Friday, May 26, 2006

And therein lies the thrilling problem...

I read once a few years back that when you get angry with someone, it's because they broke one of your rules. It seems too simple to be universally true, but in my experience it seems close. It's not very satisfying, though, when you've got a good heat going, to have to consider the possibility that the asshole who's ruining your life may not have the same set of rules that you do. A good righteous anger (and what anger isn't righteous in the throes of it?) doesn't have time for those subtleties. 
 
And therein lies the thrilling problem of traveling in India: I don't know the rules. Pointing the soles of your feet at the guru is bad form; peeing against the side of a building in public is not. When you're buying a train ticket, the guy behind you can stick his arm past you, and through the little hole in the window up to his shoulder - and the agent will take his money as though you weren't there. I don't have that long-arm exemption clause in my rulebook, but I can't get mad, because apparently that's acceptable here. So when can I get mad? I DON'T KNOW! And that's the problem.
 
But I exaggerate, on occasion. The word "problem" takes on a different meaning when such poverty and hardship is evident. The 11-hour bus ride getting to Delhi wasn't that bad, even though it was 15 hours. And though the brakes did work, not everyone's deodorant did. We had one moist blast of fragrant rancidity as a passenger changed his shirt in dramatic fashion right next to us - and that was before the bus had even left the station. (Was that against the rules? I have no idea.) I sat in four different seats during the trip, and three of them were broken. But I also slept surprisingly well, so I have no complaints.
 
One bit of conventional wisdom, if not a rule, is that you're not supposed to like Delhi. But in my first few hours here I was getting driven around by Manu, a barrel-chested little guy with a round face and a beatific, mischevious smile. He wanted to prove to me that it really wasn't 4km to the destination, as I'd claimed in my lame bargaining salvo. After half an hour of driving, he said, "Now you see? Do you think that was 4km? I not so wrong. I charge you a little too much, but I not so wrong!" I love Manu of the mischevious grin, in spite of it all, and it was 100 degrees and sweltering as we drove in his three-wheeled auto rickshaw. I thought, I'm really loving being here in Delhi. But where did that love spring from? Was it in Delhi? Was it in me, somehow apart from the Delhi that I was loving? Or did the love just arise in that moment, free of location that can be pointed to? Those are the kinds of thoughts I had driving around in Delhi. I got rides from Manu three days in a row, and we came to kind of an agreement: he would overcharge me - and I would pay it.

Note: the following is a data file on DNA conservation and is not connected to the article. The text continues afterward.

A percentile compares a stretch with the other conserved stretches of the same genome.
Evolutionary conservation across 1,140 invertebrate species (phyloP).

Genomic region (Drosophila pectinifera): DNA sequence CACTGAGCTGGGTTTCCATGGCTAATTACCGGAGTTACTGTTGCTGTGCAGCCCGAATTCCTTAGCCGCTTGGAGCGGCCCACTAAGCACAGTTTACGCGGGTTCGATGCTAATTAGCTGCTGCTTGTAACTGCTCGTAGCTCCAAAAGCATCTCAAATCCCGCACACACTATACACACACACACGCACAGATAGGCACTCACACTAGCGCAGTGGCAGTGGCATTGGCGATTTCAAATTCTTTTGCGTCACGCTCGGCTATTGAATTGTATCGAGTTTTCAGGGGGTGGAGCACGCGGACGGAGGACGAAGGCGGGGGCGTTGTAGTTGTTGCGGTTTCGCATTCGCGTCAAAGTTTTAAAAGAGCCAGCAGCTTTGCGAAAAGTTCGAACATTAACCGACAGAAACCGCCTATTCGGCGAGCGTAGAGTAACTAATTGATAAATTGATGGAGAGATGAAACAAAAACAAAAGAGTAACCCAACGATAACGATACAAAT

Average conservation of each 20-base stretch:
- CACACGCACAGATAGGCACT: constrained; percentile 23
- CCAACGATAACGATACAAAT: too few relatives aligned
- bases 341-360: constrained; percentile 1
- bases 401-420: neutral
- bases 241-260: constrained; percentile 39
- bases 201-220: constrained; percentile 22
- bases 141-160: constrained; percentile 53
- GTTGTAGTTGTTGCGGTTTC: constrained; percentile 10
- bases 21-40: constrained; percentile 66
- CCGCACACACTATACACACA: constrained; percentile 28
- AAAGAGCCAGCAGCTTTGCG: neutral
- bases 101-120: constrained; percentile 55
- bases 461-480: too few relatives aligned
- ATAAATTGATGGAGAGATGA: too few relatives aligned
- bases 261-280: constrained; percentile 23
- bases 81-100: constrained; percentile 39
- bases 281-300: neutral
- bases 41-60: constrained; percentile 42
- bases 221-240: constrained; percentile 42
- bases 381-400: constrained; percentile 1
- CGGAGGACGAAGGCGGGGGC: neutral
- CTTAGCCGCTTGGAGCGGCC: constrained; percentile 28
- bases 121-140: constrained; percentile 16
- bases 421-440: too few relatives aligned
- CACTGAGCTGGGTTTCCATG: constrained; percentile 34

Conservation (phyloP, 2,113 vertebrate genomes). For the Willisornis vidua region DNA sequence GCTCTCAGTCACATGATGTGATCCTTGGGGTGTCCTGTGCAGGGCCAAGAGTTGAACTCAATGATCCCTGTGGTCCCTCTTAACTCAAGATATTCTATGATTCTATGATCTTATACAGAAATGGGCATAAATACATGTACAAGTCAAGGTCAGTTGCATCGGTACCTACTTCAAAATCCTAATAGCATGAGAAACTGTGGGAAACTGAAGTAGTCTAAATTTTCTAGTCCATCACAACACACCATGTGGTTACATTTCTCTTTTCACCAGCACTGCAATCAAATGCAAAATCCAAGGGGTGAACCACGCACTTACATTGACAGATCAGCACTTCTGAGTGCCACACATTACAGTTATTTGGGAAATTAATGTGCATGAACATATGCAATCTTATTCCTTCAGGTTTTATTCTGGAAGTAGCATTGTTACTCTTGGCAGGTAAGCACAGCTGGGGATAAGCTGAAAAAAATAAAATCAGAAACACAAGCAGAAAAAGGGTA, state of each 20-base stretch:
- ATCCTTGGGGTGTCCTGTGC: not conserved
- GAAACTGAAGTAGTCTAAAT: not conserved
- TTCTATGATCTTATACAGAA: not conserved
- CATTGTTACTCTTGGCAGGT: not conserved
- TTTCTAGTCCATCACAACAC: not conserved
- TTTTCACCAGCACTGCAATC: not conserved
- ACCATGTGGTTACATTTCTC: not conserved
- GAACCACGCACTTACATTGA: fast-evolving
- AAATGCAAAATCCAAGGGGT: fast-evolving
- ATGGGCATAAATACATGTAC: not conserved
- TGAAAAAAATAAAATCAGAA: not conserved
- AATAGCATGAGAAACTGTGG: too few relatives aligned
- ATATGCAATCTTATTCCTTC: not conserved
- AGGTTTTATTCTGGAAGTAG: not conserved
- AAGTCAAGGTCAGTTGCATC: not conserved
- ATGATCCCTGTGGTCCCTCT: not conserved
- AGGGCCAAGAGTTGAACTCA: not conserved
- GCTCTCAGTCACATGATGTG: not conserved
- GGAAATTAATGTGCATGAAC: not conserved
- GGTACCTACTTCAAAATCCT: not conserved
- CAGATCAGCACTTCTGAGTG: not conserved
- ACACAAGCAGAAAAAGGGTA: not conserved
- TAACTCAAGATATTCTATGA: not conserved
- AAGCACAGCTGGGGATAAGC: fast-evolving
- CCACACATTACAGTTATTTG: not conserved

To answer some people's question about this mysterious Tower of Love person, Jennifer: she was on the same 17-day meditation retreat I was on recently, she really is 4'9" tall, and though we're not in a romantic relationship, our friends say we argue like we've been married for years. We'll have more chances to argue, because we're leaving Delhi tomorrow on a 21-hour train trip to Darjeeling. Frivolity and gnashing of teeth will surely follow.
 
Am I ever going to write about the trekking, he asked, wondering whether some rule was being broken...
 
Love, love, love,
Dave
 
There are ten photos below:
 
Not so typical traffic on a busy street in Delhi:
 
 
Love 1
 
 
Love 2
 
 
Love 3 (and 4, I guess!)
 
 
Love 5
 
 
Love 6
 
 
This man was proud of the fact that he's 64, and can still carry 200 pounds (90 kgs) on his back.
 
 
This was one of the monkeys that hung out near the retreat center in Sattal.
 
 
Love 7
 
 
After taking this photo, this gentleman invited us in for tea.
 
 
(The End)
 

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